Once you get customers in the door, you need to keep them.  If the place is in disrepair or dingy, then people will walk back out.  A book cover needs to look professional.  Don’t skimp.  If it looks like it came straight from MS Paint, than people will assume you spent just as much effort on the inside.  Dirt and roaches can ruin the best restaurant.  Hire an exterminator.  If a customer sees even one bug crawl across the floor, he will not return.  In books, we know roaches as ‘grammatical errors’.  Spelling mistakes, typos, and comma misuse distracts from the story and makes even a well-plotted book appear amateur.  Hire an editor or someone fluent in the rules of grammar to revise your book before publishing.


This is your main character.  He will guide us through the entire book keeping our drinks full and our food coming.  Your waiter has to be likeable, but not perfect.  A Mary Sue waitress is one that hovers over you and won’t give you any breathing room.  You’re (hopefully) not the only customer and they have to give you less than 100% of their attention.  Your characters, likewise, can’t be without faults.  They need to fail at some point, reminding you that your main character is just another human being.  A great waiter can overcompensate for minor problems in the restaurant.  A horrible waiter makes you nitpick every detail.  The drinks you order at dinner are the minor characters.  A one-dimensional character is like a flat soda.  The reader will be repulsed by every sip/mention of this character.  The waiter also manages pacing: order, drinks, appetizer, dinner, and desert.  Too fast pacing would be having the appetizer and dinner out at the same time or too soon after.  The guests are overwhelmed.  Too slow and the guests starve and consider going somewhere else.


The food is your plot.  The guests know what sort of food you serve (genre) and they place an order based on a one or two line description and maybe a picture.  This is your first chapter.  This is the text that appears in the Click to LOOK INSIDE on Amazon.  You need this to be so appealing that your readers are drooling to taste the rest of your book.  The appetizer is your first quarter of the book, the beginning, where things start getting hairy for your main character.  Eating the dinner is the climax, but you need to build to it.  You can’t serve it too soon after the appetizer.  You need time to let the appetizer digest and the guest has the opportunity to converse with love ones and the waiter.  To get comfortable with the world you built.  You should drop hints of what is to come.  Let the guest see the delicious plates of food served to the other tables.  Make his mouth water in anticipation.  When the dinner finally arrives, make sure it lives up to expectations.  No burnt food.  Don’t over or under season.  If a guest wanted a well-done steak, make sure it isn’t bloody.  This is genre expectations.  Horror is suppose to horrify.  Romance is suppose to romance.  And erotica is suppose to – well, let’s keep this PG.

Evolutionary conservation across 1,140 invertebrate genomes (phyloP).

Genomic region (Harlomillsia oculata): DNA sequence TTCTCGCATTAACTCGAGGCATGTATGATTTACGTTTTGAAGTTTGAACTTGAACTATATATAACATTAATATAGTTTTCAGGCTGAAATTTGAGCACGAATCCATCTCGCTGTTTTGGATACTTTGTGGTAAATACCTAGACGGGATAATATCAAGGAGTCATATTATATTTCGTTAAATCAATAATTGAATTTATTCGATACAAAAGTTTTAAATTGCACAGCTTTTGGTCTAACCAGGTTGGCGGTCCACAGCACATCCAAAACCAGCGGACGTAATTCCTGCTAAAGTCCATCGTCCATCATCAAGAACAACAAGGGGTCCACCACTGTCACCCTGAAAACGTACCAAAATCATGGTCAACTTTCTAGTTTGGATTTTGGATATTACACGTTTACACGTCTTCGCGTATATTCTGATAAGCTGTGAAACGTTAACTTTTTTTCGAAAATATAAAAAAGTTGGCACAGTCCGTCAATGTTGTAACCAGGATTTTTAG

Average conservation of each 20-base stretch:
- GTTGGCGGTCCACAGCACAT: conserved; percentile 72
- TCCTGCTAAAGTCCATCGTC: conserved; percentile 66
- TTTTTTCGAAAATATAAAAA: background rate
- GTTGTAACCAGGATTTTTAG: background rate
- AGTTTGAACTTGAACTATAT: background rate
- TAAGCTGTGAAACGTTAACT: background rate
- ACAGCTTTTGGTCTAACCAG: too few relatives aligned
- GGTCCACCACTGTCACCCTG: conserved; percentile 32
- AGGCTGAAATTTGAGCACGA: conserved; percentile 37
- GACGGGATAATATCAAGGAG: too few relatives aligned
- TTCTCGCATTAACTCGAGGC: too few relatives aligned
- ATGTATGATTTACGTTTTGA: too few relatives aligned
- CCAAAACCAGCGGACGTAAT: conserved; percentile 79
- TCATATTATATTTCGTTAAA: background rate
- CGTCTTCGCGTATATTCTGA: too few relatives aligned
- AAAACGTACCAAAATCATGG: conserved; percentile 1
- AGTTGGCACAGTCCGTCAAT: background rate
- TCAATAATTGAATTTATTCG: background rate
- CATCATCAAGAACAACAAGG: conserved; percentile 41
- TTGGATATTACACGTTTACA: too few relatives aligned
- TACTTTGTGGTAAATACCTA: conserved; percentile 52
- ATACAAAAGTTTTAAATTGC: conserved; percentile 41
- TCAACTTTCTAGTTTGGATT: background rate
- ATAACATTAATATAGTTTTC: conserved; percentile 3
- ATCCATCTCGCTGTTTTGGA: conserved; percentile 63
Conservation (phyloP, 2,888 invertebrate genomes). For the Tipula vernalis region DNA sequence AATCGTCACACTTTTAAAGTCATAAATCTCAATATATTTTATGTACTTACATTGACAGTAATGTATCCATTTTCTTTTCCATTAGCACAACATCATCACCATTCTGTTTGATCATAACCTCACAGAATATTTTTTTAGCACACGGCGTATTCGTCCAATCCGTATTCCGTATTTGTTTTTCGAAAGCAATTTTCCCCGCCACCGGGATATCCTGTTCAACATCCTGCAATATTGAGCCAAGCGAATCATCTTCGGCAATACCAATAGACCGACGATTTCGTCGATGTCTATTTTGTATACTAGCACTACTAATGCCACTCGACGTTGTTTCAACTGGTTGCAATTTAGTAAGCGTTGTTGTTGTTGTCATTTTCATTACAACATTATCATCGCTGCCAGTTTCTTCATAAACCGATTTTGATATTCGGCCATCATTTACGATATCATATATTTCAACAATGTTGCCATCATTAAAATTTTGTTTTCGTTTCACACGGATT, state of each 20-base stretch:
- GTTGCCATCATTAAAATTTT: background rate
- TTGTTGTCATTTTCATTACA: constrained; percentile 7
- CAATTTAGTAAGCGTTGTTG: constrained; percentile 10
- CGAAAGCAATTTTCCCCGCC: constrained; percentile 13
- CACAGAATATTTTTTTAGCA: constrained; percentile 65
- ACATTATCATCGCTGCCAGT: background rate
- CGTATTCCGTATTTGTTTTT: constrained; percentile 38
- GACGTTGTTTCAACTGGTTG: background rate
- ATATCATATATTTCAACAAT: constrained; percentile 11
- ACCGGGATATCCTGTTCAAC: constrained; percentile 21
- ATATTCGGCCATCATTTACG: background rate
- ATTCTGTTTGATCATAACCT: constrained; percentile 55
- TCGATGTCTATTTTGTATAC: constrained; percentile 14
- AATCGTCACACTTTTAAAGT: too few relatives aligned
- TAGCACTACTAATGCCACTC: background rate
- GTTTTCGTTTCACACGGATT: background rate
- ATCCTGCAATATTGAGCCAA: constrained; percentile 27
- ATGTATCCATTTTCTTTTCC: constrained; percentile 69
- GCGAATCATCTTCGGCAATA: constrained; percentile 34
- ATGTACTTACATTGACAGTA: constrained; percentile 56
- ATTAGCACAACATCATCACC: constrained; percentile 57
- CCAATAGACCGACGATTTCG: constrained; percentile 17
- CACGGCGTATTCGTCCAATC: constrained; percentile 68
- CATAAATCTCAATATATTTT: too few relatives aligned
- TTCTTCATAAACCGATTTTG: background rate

And this is your ending.  Make sure that you tie up most of the loose ends to your plot.  If you are planning a sequel, leave enough open so that your readers can guess the basic plot of the next book.  Don’t do cliffhangers.  That’s like saying we’re out of fudge sundaes.

Writing Tip #1: This is not a proper sentence.

Exact excerpt from the Kindle short story, I WISH SHE HADN’T COME BACK by Lee Hodkinson.  Current price is FREE.

Rachael would often think ‘I just want to go upstairs and listen to some music,hmm a bit of Two door cinema club would go down well right now or even stick a half decent movie on maybe P.S I love you or a bit of fast and furious anything but this shit’ but Rachael rarely ever did she felt a pang of guilt like she was abandoning her mother in this hour of need watching ‘shit’ she didn’t want to leave her mother on her own and she would eventually find herself commenting with her mother on the ‘crazy’ shit the Z-list celeb was about to partake in.

This is a perfect example of why self-published authors have a bad reputation.  A simple edit would have dramatically improved this story.

My edit (using context from surrounding sentences):

Rachael thought that she should go upstairs and listen to some music, perhaps a bit of Two Door Cinema Club.  No, she was more in the mood for a movie like P.S. I love you or Fast and the Furious.  Anything but this shit she watched now.  Yet the guilt of abandoning her mother caused her to stay on the couch with her mother night after night.  She found herself  commenting to her mother about the crazy shit the Z-list celebrities did on the show.

Be kind to your readers and respect your fellow authors.  Don’t self-publish without revising.  Don’t self-publish without having someone else revise.  Find both beta-readers and editors.  Repeat as many times as it takes to make YOUR book look as polished as one found on any library bookshelf.  If this is your first novel, readers will NOT consider your second.  Neither with publishers or anyone but your mother.

Book Review – The City of Lost Secrets by Katie McVay

The City of Lost Secrets by Katie McVay

Publisher: Self-published

Available in ebook or paperback.

I can’t expressed how pysched I was to receive this Goodreads giveaway in the mail.  The author was kind enough to include a handwritten note asking for a review about her debut book.  Just for that, I put aside all other books to devour into this thriller.  I wish I could say that I loved this book.  I tried to.  It’s not remotely as mysterious or thrilling as Da Vinci Code by Dan Brown.  The author did herself a disfavor by comparing the two in the Amazon blurb.  If you are looking for a female version of Da Vinci Code, you will be dissapointed.